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  #1  
Old 07-27-2013, 12:13 PM
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1995 E300 Idle fluctuating

Sorry guys,E300D!

What regulates/controls the engine idle speed?
Engine used to idle at 600 rpm if the transmission is in park or in gear with brake depressed. Now if it is in park it idles at 700rpm and drops down to 400rpm when in gear with brake depressed!

Thanks for any help.
Rick


Last edited by Rickster1; 07-27-2013 at 01:32 PM. Reason: E300D
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  #2  
Old 07-27-2013, 12:24 PM
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theres a part mounted below throttle body which needs cleaning from time to time.Mine bumps 300 rpm when cold only.Even in Drive.I also hear that the wires inside the throttle body can have its insulation crack,and these wires touch and can cause idle bounce.They sooner or later need new wires. I can't see my idle controller under throttle body so for now I let it alone.Probably a shot of throttle body spray at the right place would clean the gunk.
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Old 07-27-2013, 01:16 PM
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Quote:
Originally Posted by oldsinner111 View Post
theres a part mounted below throttle body which needs cleaning from time to time.Mine bumps 300 rpm when cold only.Even in Drive.I also hear that the wires inside the throttle body can have its insulation crack,and these wires touch and can cause idle bounce.They sooner or later need new wires. I can't see my idle controller under throttle body so for now I let it alone.Probably a shot of throttle body spray at the right place would clean the gunk.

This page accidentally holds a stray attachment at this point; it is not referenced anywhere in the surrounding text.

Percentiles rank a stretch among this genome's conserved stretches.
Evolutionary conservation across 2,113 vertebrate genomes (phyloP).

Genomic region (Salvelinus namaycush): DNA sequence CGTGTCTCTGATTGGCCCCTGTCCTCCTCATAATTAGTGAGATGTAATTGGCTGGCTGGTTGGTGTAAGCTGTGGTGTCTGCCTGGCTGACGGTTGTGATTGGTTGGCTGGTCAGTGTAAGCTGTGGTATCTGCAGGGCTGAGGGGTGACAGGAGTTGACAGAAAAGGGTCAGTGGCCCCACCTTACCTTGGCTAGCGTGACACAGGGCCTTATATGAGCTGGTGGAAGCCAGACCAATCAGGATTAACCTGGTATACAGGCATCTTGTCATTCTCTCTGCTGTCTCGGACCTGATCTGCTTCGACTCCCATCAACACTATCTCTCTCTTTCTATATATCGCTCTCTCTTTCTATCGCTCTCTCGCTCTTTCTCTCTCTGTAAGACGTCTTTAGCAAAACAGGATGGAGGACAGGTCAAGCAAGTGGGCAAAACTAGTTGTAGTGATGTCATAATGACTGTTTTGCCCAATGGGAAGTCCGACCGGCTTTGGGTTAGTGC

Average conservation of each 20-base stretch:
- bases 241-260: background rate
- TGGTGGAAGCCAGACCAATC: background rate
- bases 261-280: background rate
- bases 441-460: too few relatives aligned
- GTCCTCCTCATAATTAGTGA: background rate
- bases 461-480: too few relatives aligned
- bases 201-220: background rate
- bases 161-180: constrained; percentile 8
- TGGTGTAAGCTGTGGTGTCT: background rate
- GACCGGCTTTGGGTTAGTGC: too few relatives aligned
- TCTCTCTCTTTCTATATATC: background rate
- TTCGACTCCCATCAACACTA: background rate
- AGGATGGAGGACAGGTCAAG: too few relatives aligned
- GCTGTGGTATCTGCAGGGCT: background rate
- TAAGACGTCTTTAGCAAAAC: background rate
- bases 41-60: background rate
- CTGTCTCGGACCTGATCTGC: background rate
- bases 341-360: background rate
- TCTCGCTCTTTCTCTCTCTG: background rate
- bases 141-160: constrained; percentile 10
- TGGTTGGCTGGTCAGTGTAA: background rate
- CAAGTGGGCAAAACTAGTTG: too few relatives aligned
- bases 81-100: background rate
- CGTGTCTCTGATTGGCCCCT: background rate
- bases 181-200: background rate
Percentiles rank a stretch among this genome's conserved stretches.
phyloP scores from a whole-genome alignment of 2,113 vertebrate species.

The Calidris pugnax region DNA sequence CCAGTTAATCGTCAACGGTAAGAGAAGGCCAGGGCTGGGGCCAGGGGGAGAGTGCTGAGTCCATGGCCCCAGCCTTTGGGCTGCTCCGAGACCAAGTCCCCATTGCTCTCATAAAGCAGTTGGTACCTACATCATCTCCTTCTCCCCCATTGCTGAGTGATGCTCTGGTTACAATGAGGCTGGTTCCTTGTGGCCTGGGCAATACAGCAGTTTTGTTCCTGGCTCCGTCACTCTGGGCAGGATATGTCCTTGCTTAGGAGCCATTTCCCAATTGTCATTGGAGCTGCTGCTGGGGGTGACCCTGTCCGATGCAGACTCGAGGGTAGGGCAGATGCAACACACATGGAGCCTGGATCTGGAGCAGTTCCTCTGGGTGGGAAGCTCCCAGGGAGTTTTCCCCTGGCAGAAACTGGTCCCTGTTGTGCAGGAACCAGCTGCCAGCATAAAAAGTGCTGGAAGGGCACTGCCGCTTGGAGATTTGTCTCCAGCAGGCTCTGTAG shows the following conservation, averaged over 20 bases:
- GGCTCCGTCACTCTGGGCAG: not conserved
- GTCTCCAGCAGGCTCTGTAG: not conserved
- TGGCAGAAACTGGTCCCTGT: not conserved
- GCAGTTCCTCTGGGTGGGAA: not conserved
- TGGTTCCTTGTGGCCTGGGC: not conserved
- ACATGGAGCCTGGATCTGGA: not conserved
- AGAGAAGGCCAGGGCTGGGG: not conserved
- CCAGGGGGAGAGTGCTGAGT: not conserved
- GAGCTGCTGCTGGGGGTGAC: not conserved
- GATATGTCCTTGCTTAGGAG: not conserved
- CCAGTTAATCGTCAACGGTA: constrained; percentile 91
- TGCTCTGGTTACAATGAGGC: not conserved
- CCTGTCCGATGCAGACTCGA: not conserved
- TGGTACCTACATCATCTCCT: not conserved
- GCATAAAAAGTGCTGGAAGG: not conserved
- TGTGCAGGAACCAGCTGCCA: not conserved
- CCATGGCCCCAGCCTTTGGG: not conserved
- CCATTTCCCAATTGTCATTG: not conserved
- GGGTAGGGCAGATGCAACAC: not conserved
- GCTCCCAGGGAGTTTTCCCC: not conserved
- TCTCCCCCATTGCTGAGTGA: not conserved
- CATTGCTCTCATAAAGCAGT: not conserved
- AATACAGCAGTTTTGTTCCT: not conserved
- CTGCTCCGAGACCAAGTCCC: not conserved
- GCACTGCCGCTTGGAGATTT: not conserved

Dumb question,where is the throttle body?
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Old 07-27-2013, 01:17 PM
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Rickster 1:

You have posted your question in the Diesel Discussion; is the car an E300D?
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Old 07-27-2013, 01:20 PM
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Originally Posted by Frank Reiner View Post
Rickster 1:

You have posted your question in the Diesel Discussion; is the car an E300D?
Sorry about that, yes it is a E300D
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  #6  
Old 07-27-2013, 01:26 PM
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Throttle bodies are associated with gasoline engines; diesels (most) do not have throttle bodies.
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Old 07-27-2013, 01:26 PM
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Diesels do not have a "throttle body." They do have electronic idle regulation and it sounds like yours is not working. Unfortunately, the IP in your car, like mine, is buried under the intake manifold. The problem could be caused by a loose or dirty pin at one of the connections on the IP or by a failure of one of the components in the ELR system. Dealers and shops used to have a plug-in diagnosis box for such things but after 18 years I don't know. About all we as owners can do is to check all of the wiring and connectors.